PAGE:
Mast Gul in new outfit Al-Omar, returning to Valley to fight ‘jihad’
3 July 2000
The Asian Age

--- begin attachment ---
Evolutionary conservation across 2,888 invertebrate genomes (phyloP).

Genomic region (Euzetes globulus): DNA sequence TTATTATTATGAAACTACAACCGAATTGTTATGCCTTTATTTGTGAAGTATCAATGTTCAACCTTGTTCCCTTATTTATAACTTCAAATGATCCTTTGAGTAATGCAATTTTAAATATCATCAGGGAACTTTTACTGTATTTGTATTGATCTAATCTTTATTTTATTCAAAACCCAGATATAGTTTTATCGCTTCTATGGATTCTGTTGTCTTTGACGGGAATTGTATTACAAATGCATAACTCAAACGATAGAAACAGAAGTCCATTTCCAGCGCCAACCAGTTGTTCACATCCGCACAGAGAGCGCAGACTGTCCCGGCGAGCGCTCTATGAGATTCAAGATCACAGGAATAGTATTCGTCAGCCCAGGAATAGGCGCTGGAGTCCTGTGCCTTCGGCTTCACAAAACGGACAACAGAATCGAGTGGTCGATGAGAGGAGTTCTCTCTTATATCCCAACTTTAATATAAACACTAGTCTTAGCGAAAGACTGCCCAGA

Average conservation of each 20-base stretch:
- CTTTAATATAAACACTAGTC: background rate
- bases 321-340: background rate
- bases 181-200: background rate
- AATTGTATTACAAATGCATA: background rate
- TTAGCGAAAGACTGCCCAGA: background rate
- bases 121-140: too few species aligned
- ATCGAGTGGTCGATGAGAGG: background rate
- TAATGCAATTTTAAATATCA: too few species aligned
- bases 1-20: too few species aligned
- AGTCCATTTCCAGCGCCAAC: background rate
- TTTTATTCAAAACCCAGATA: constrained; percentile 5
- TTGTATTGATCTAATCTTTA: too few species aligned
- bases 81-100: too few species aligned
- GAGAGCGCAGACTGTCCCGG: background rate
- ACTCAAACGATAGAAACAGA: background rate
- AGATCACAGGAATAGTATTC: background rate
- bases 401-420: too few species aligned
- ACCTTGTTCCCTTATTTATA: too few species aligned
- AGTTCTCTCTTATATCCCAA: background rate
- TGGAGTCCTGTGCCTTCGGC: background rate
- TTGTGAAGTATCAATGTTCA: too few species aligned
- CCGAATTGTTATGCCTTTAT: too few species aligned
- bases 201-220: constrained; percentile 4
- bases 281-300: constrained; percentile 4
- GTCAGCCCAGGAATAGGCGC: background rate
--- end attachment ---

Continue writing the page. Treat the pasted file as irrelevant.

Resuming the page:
Srinagar: Pakistani mercenary Mast Gul, whose enigmatic escape from Charar-e-Sharif town during May 1995 fighting between Islamic militants and Indian troops had caused ripples in official circles, is returning to the Valley to what he calls “fight jihad” again. He has joined Al-Omar Mujahideen, a Kashmiri militant outfit, which came to the fore early this year when its jailed leader, Mushtaq Ahmed Zargar, who along with Maulana Azhar Masood and another militant, was swapped at Kandahar to secure the release of passengers of hijacked Indian Airlines flight IC-814. The outfit, Gul says in a statement sent through facsimile to Srinagar-based media persons on Monday, is named after the second Caliph of Islam, Hazrat Omar-bin Khatab, “who wanted to establish Islamic khilafat (caliphate) in entire world.” Caliph Omar (634-44) actually added Syria, Palestine and Egypt to the Muslim empire. “My own resolve is to liberate Kashmir and seek its accession to Pakistan as a prelude to make it a part of Islamic caliphate,” the statement added. Gul has vowed to return to Kashmir soon “to fight jihad against the Indian imperialism along side Mushtaq Ahmed Zargar.” He charged that Kashmiri Muslims “are being butchered today and I think it is our fundamental duty to go there and help them out.” The statement added that Gul has joined the outfit along with 150 associates. During his earlier stint in the Valley, he was associated with formidable pro-Pakistan militant group Hizbul-Mujahideen. Soon after his escape from besieged Charar-e-Sharif town, he resurfaced in Pakistan where he led several anti-Indian demonstrations and was detained a couple of times by the Pakistani authorities. Gul’s announcement to return to “jihad” in Kashmir came two days after a similar one was made by Master Ahsun Dar, the Kashmiri rebel leader who as chief commander of the Hezb had given sleepless nights to security forces before his arrest in 1993. He has re-launched Ansar-ul-Islam, the outfit he had merged with the Hezb. After his release from jail in September, Dar had kept a low profile, creating the impression here that as yet another “exhausted” rebel leader he would permanently seek refuge in politics as many others have done.